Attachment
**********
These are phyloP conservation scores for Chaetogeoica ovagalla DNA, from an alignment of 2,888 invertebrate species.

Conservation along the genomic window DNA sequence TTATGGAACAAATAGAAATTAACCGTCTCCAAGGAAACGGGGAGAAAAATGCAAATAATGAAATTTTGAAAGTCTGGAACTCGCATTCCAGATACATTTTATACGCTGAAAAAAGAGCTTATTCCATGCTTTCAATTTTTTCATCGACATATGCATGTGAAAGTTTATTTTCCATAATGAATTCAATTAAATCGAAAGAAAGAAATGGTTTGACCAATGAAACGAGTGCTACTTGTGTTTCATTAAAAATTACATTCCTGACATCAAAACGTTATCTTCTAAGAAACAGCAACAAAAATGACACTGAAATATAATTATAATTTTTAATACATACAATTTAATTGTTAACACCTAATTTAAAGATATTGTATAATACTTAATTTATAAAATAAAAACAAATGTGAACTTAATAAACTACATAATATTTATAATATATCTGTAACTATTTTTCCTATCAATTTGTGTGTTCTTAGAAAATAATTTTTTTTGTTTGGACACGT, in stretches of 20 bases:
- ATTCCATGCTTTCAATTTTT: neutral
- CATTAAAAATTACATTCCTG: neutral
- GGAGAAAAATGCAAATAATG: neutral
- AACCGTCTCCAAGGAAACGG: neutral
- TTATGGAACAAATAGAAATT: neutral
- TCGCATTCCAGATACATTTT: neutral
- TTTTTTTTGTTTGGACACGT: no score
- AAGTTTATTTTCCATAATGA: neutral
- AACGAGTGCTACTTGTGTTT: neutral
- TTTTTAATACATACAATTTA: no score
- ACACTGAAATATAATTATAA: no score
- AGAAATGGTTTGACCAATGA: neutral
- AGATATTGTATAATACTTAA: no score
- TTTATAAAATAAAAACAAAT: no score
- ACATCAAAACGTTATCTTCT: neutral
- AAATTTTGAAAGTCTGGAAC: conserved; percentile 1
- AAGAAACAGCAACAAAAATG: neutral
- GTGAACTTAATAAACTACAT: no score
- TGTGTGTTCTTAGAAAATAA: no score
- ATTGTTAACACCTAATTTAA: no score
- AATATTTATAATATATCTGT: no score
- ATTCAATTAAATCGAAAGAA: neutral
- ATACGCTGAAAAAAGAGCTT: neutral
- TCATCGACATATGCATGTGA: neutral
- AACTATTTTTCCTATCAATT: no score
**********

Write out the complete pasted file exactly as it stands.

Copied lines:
These are phyloP conservation scores for Chaetogeoica ovagalla DNA, from an alignment of 2,888 invertebrate species.

Conservation along the genomic window DNA sequence TTATGGAACAAATAGAAATTAACCGTCTCCAAGGAAACGGGGAGAAAAATGCAAATAATGAAATTTTGAAAGTCTGGAACTCGCATTCCAGATACATTTTATACGCTGAAAAAAGAGCTTATTCCATGCTTTCAATTTTTTCATCGACATATGCATGTGAAAGTTTATTTTCCATAATGAATTCAATTAAATCGAAAGAAAGAAATGGTTTGACCAATGAAACGAGTGCTACTTGTGTTTCATTAAAAATTACATTCCTGACATCAAAACGTTATCTTCTAAGAAACAGCAACAAAAATGACACTGAAATATAATTATAATTTTTAATACATACAATTTAATTGTTAACACCTAATTTAAAGATATTGTATAATACTTAATTTATAAAATAAAAACAAATGTGAACTTAATAAACTACATAATATTTATAATATATCTGTAACTATTTTTCCTATCAATTTGTGTGTTCTTAGAAAATAATTTTTTTTGTTTGGACACGT, in stretches of 20 bases:
- ATTCCATGCTTTCAATTTTT: neutral
- CATTAAAAATTACATTCCTG: neutral
- GGAGAAAAATGCAAATAATG: neutral
- AACCGTCTCCAAGGAAACGG: neutral
- TTATGGAACAAATAGAAATT: neutral
- TCGCATTCCAGATACATTTT: neutral
- TTTTTTTTGTTTGGACACGT: no score
- AAGTTTATTTTCCATAATGA: neutral
- AACGAGTGCTACTTGTGTTT: neutral
- TTTTTAATACATACAATTTA: no score
- ACACTGAAATATAATTATAA: no score
- AGAAATGGTTTGACCAATGA: neutral
- AGATATTGTATAATACTTAA: no score
- TTTATAAAATAAAAACAAAT: no score
- ACATCAAAACGTTATCTTCT: neutral
- AAATTTTGAAAGTCTGGAAC: conserved; percentile 1
- AAGAAACAGCAACAAAAATG: neutral
- GTGAACTTAATAAACTACAT: no score
- TGTGTGTTCTTAGAAAATAA: no score
- ATTGTTAACACCTAATTTAA: no score
- AATATTTATAATATATCTGT: no score
- ATTCAATTAAATCGAAAGAA: neutral
- ATACGCTGAAAAAAGAGCTT: neutral
- TCATCGACATATGCATGTGA: neutral
- AACTATTTTTCCTATCAATT: no score